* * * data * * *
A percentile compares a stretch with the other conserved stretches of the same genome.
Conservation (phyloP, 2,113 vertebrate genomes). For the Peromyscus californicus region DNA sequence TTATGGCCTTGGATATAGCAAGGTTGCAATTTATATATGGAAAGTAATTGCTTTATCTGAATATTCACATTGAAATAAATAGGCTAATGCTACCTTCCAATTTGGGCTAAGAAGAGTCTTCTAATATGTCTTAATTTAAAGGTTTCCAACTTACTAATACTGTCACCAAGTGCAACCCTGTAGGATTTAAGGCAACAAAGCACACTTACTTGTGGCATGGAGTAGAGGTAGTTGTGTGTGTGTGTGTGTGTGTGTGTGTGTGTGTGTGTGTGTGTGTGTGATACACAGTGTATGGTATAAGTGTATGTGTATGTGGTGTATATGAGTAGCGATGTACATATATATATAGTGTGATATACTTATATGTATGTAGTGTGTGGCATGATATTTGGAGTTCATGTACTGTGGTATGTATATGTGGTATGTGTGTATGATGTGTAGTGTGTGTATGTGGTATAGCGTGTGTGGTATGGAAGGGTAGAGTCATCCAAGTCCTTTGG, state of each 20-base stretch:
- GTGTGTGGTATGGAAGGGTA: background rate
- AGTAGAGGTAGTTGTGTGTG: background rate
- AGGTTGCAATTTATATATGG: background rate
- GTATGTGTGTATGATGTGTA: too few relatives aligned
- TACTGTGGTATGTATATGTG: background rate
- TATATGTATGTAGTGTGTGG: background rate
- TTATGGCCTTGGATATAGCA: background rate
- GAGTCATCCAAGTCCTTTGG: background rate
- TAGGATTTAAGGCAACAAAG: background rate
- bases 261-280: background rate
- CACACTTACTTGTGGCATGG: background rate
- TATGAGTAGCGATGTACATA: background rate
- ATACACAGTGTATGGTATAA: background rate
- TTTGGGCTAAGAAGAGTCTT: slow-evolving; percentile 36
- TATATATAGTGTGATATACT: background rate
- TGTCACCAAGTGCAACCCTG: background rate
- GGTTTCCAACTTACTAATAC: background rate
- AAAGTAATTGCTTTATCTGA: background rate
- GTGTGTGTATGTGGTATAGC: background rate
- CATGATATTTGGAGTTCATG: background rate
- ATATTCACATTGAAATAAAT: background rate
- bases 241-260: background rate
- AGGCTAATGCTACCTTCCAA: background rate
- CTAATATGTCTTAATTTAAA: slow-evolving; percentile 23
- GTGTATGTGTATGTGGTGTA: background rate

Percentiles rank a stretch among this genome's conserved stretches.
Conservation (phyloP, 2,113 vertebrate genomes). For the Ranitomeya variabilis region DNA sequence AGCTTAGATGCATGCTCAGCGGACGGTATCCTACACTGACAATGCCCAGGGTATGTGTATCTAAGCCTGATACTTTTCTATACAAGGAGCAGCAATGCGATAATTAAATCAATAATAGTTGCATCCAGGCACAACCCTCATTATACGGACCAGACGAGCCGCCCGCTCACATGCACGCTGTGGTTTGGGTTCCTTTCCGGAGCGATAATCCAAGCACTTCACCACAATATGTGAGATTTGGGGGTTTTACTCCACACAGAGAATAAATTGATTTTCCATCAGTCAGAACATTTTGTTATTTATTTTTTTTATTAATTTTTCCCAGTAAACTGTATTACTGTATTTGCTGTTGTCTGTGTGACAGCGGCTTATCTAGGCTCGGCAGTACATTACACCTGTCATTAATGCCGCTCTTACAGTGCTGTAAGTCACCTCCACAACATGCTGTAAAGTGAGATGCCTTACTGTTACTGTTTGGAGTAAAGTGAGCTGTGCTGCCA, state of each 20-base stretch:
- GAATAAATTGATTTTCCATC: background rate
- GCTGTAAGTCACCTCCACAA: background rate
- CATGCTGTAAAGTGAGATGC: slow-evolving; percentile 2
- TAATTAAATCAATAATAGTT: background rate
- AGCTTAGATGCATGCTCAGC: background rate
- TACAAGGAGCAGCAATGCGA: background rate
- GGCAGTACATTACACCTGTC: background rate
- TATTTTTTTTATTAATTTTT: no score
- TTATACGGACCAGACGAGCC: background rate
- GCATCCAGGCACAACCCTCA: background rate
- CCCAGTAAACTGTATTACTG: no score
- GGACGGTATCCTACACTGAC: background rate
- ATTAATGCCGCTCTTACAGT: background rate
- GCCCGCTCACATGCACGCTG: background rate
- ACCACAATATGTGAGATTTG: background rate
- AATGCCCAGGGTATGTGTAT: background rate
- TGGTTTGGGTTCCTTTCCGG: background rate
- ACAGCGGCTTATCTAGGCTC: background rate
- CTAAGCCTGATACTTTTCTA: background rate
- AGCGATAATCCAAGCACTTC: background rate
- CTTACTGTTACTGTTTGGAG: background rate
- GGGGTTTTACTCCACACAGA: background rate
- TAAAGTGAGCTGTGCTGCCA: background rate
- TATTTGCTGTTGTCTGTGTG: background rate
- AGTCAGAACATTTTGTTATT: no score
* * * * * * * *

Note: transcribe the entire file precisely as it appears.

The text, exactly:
A percentile compares a stretch with the other conserved stretches of the same genome.
Conservation (phyloP, 2,113 vertebrate genomes). For the Peromyscus californicus region DNA sequence TTATGGCCTTGGATATAGCAAGGTTGCAATTTATATATGGAAAGTAATTGCTTTATCTGAATATTCACATTGAAATAAATAGGCTAATGCTACCTTCCAATTTGGGCTAAGAAGAGTCTTCTAATATGTCTTAATTTAAAGGTTTCCAACTTACTAATACTGTCACCAAGTGCAACCCTGTAGGATTTAAGGCAACAAAGCACACTTACTTGTGGCATGGAGTAGAGGTAGTTGTGTGTGTGTGTGTGTGTGTGTGTGTGTGTGTGTGTGTGTGTGTGTGATACACAGTGTATGGTATAAGTGTATGTGTATGTGGTGTATATGAGTAGCGATGTACATATATATATAGTGTGATATACTTATATGTATGTAGTGTGTGGCATGATATTTGGAGTTCATGTACTGTGGTATGTATATGTGGTATGTGTGTATGATGTGTAGTGTGTGTATGTGGTATAGCGTGTGTGGTATGGAAGGGTAGAGTCATCCAAGTCCTTTGG, state of each 20-base stretch:
- GTGTGTGGTATGGAAGGGTA: background rate
- AGTAGAGGTAGTTGTGTGTG: background rate
- AGGTTGCAATTTATATATGG: background rate
- GTATGTGTGTATGATGTGTA: too few relatives aligned
- TACTGTGGTATGTATATGTG: background rate
- TATATGTATGTAGTGTGTGG: background rate
- TTATGGCCTTGGATATAGCA: background rate
- GAGTCATCCAAGTCCTTTGG: background rate
- TAGGATTTAAGGCAACAAAG: background rate
- bases 261-280: background rate
- CACACTTACTTGTGGCATGG: background rate
- TATGAGTAGCGATGTACATA: background rate
- ATACACAGTGTATGGTATAA: background rate
- TTTGGGCTAAGAAGAGTCTT: slow-evolving; percentile 36
- TATATATAGTGTGATATACT: background rate
- TGTCACCAAGTGCAACCCTG: background rate
- GGTTTCCAACTTACTAATAC: background rate
- AAAGTAATTGCTTTATCTGA: background rate
- GTGTGTGTATGTGGTATAGC: background rate
- CATGATATTTGGAGTTCATG: background rate
- ATATTCACATTGAAATAAAT: background rate
- bases 241-260: background rate
- AGGCTAATGCTACCTTCCAA: background rate
- CTAATATGTCTTAATTTAAA: slow-evolving; percentile 23
- GTGTATGTGTATGTGGTGTA: background rate

Percentiles rank a stretch among this genome's conserved stretches.
Conservation (phyloP, 2,113 vertebrate genomes). For the Ranitomeya variabilis region DNA sequence AGCTTAGATGCATGCTCAGCGGACGGTATCCTACACTGACAATGCCCAGGGTATGTGTATCTAAGCCTGATACTTTTCTATACAAGGAGCAGCAATGCGATAATTAAATCAATAATAGTTGCATCCAGGCACAACCCTCATTATACGGACCAGACGAGCCGCCCGCTCACATGCACGCTGTGGTTTGGGTTCCTTTCCGGAGCGATAATCCAAGCACTTCACCACAATATGTGAGATTTGGGGGTTTTACTCCACACAGAGAATAAATTGATTTTCCATCAGTCAGAACATTTTGTTATTTATTTTTTTTATTAATTTTTCCCAGTAAACTGTATTACTGTATTTGCTGTTGTCTGTGTGACAGCGGCTTATCTAGGCTCGGCAGTACATTACACCTGTCATTAATGCCGCTCTTACAGTGCTGTAAGTCACCTCCACAACATGCTGTAAAGTGAGATGCCTTACTGTTACTGTTTGGAGTAAAGTGAGCTGTGCTGCCA, state of each 20-base stretch:
- GAATAAATTGATTTTCCATC: background rate
- GCTGTAAGTCACCTCCACAA: background rate
- CATGCTGTAAAGTGAGATGC: slow-evolving; percentile 2
- TAATTAAATCAATAATAGTT: background rate
- AGCTTAGATGCATGCTCAGC: background rate
- TACAAGGAGCAGCAATGCGA: background rate
- GGCAGTACATTACACCTGTC: background rate
- TATTTTTTTTATTAATTTTT: no score
- TTATACGGACCAGACGAGCC: background rate
- GCATCCAGGCACAACCCTCA: background rate
- CCCAGTAAACTGTATTACTG: no score
- GGACGGTATCCTACACTGAC: background rate
- ATTAATGCCGCTCTTACAGT: background rate
- GCCCGCTCACATGCACGCTG: background rate
- ACCACAATATGTGAGATTTG: background rate
- AATGCCCAGGGTATGTGTAT: background rate
- TGGTTTGGGTTCCTTTCCGG: background rate
- ACAGCGGCTTATCTAGGCTC: background rate
- CTAAGCCTGATACTTTTCTA: background rate
- AGCGATAATCCAAGCACTTC: background rate
- CTTACTGTTACTGTTTGGAG: background rate
- GGGGTTTTACTCCACACAGA: background rate
- TAAAGTGAGCTGTGCTGCCA: background rate
- TATTTGCTGTTGTCTGTGTG: background rate
- AGTCAGAACATTTTGTTATT: no score